Future UK RAEs to be Metrics-Based
harnad at ECS.SOTON.AC.UK
Tue Mar 28 08:13:32 EST 2006
The UK has a "dual" funding system: (1) conventional direct research
grant applications, with peer review of competitive proposals (RCUK)
and (2) top-sliced funding accorded to departments (not individuals)
based on past departmental research performance (RAE). The RAE was a
monstrously expensive and time-consuming exercise, with paper
collection and submission of all kinds of performance markers,
including 4 full-text papers, for peer-re-review by RAE panels. It
turned out that the RAE's outcome -- each departmental RAE "rank"
from 1 to 5*, with top-sliced funding given according to the rank and
number of researchers submitted -- was highly correlated with total
citation counts for the department's submitted researchers (r = .7
to .9+) and even more highly correlated with prior RCUK funding (.98).
So RAE rank correlates highly with prior RCUK (and European) funding
and almost as highly with citations (and with other metrics, such as
number of doctorates accorded, etc.). The RAE rank is based on the
data received and evaluated by the panel -- not through multiple
regression, but through some sort of subjective weighting, including
a "peer-re-review" of already published, already peer-reviewed
articles (although I very much doubt many of them are actually read,
the panels not being specific experts in their subject matter as the
original journal peer-reviewers were meant to be -- it is far more
likely that their ranking of the articles is based on the reputation
of the journal in which they were published, and there is definitely
pressure in the departments to preferentially submit articles that
have been published in high-quality, high-impact journals).
So what is counted explicitly is prior funding, doctorates, and a few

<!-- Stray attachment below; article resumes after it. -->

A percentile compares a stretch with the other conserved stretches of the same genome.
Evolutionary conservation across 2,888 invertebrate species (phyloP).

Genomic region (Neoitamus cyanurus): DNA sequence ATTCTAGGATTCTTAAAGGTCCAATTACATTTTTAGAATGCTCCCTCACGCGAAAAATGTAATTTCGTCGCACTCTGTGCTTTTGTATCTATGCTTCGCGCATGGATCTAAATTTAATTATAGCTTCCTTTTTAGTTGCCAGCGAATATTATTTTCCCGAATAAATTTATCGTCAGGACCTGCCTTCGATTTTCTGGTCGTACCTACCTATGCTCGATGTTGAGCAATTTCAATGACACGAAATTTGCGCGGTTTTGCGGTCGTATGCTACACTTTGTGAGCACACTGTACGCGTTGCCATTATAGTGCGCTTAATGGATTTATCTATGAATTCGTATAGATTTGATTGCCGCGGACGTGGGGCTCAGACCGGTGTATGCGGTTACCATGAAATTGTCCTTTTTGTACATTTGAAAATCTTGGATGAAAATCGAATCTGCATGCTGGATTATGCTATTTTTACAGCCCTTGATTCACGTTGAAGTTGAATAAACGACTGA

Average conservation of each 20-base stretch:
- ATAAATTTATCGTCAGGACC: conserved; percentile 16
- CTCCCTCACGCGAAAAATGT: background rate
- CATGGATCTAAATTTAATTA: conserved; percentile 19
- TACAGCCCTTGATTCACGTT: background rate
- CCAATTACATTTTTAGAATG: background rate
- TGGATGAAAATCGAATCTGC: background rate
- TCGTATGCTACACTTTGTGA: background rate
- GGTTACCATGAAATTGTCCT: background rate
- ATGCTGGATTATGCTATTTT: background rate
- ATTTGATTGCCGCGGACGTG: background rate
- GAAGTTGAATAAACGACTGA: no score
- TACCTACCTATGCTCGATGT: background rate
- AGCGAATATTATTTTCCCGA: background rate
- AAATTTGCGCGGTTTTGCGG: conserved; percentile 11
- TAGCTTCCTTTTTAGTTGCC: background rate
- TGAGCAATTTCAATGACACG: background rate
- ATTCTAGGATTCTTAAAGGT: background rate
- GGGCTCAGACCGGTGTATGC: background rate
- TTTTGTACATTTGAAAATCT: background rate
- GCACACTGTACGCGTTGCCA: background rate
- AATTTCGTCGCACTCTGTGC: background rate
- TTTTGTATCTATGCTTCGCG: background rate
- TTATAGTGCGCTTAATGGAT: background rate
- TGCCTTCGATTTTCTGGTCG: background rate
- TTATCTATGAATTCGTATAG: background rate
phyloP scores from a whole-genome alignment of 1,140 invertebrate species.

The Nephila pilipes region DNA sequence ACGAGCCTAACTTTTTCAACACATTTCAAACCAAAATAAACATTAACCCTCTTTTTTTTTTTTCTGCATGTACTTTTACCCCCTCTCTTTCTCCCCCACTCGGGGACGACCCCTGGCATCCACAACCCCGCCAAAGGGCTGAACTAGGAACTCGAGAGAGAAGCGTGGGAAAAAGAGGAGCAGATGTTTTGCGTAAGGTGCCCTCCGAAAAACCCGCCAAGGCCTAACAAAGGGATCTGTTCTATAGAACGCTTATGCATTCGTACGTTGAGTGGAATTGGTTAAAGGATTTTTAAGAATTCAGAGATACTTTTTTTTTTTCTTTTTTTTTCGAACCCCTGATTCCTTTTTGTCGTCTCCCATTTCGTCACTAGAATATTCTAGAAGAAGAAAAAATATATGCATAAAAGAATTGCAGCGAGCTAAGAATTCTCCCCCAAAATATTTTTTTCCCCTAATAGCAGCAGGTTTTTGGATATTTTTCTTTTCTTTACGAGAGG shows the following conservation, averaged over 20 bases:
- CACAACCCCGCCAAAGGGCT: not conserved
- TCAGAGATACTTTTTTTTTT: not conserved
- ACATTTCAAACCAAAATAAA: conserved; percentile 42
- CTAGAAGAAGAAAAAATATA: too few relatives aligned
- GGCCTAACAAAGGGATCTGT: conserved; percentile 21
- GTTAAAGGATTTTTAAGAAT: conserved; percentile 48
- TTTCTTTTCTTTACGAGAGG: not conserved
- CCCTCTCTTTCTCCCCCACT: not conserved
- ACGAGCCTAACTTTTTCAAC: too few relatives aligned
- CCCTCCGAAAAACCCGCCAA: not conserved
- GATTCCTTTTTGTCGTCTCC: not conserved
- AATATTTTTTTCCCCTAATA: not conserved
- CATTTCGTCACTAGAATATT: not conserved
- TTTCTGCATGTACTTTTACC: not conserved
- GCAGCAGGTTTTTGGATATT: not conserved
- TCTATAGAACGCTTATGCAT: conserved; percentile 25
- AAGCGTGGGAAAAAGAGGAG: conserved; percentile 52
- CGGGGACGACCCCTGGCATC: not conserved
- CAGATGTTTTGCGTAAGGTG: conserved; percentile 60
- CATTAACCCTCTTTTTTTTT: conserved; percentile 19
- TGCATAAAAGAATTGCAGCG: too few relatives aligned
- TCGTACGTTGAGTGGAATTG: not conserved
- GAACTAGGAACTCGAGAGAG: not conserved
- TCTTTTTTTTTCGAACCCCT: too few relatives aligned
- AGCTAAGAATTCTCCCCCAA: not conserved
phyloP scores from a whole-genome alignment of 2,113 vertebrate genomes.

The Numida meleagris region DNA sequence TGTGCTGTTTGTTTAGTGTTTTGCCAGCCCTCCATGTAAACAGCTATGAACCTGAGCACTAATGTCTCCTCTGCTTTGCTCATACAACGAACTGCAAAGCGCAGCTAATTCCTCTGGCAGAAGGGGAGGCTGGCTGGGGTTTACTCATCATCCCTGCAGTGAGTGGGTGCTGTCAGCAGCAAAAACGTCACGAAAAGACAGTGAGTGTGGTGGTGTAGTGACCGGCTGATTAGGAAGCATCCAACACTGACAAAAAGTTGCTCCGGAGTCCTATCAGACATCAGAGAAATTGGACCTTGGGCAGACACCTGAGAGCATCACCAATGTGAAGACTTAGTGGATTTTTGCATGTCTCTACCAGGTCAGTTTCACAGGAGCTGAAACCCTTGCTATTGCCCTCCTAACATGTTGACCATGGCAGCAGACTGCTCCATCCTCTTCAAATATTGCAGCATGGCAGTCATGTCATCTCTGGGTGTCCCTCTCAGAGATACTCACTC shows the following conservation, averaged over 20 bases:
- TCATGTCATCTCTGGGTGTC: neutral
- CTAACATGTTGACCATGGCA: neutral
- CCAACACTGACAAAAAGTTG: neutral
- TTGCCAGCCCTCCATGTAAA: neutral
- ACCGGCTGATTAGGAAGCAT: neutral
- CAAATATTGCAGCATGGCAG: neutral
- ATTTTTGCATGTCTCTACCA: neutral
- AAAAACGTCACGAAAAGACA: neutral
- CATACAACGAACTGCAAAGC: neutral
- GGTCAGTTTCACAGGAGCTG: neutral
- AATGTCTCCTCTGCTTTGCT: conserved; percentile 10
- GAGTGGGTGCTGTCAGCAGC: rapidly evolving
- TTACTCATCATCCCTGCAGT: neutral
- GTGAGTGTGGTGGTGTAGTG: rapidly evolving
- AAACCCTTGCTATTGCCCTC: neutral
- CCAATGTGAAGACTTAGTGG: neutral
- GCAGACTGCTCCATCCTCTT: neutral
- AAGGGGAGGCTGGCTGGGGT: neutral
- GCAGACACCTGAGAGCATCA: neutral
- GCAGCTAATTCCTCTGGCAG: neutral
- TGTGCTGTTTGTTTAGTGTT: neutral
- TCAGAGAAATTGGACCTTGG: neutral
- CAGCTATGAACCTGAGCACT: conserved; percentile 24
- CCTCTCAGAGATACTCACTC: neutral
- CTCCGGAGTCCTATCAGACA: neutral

other explicit measures; in addition, there is the "peer-re-review"
-- whatever that amounts to -- which is no doubt *implicitly*
influenced by journal reputations and impact factors. However,
neither journal impact factors nor article/author citations are
actually counted *explicitly* -- indeed it is explicitly forbidden to
count citations for the RAE. That makes the high correlation of the
RAE outcome with citation counts all the more remarkable -- and less
remarkable than the even higher correlation with prior funding, which
*is* counted explicitly.
The multiple regression ("metric") method is not yet in use at all.
It will now be tried out, in parallel with the next RAE (2008), which
will be conducted in the usual way, but doing the metrics alongside.
Prior funding counts are no doubt causal in the present RAE outcome
(since they are explicitly counted), but that is not the same as
saying that research funding is causal in generating research
performance quality! (Funding is no doubt causal in being a necessary
precondition for research quality, because without funding one cannot
do research, but to what extent prior funding levels in and of
themselves are causes of research quality variance over and above
being a Matthew Effect or self-fulfilling prophecy is an empirical
question about how good a predictor individual research-proposal peer-
review is for allotting departmental top-sliced finding to reward and
foster research performance.
Hence the causality question is in a sense a question about the
causal efficacy of UK's dual funding system itself, and the relative
independence of its two components. For if they are indeed measuring
and rewarding the very same thing, then RAE and the dual system may
as well be scrapped, and the individual RCUK proposal funding with
the redirected funds simply scaled up proportionately .
I am not at all convinced that the dual system itself should be
scrapped, however; just that the present costly and wasteful
implementation of the RAE component should be replaced by metrics.
And those metrics should certainly not be restricted to prior
funding, even though it was so highly correlated with RAE ranking. It
should be enriched by many other metric variables in a regression
equation, composed and calibrated according to each discipline's
peculiar profile as well as its internal and external validation
results. And let us supplement conservative metrics with the many
richer and more diverse ones that will be afforded by an online, open-
access full-text corpus, citation-interlinked, tagged, and usage-
On 28-Mar-06, at 6:39 AM, Loet Leydesdorff wrote
>> To repeat: The RAE itself is a predictor, in want of
>> validation. Prior funding correlates 0.98 with this predictor
>> (in some fields, and is hence virtually identical with it),
>> but is itself in want of validation.
> Do you wish to say that both the RAE and the multivariate
> regression method
> correlate highly with prior funding. Is the latter perhaps causal for
> research quality, in your opinion?
> The policy conclusion would then be that both indicators are very
> conservative. Perhaps, that is not a bad thing, but one may wish to
> state it
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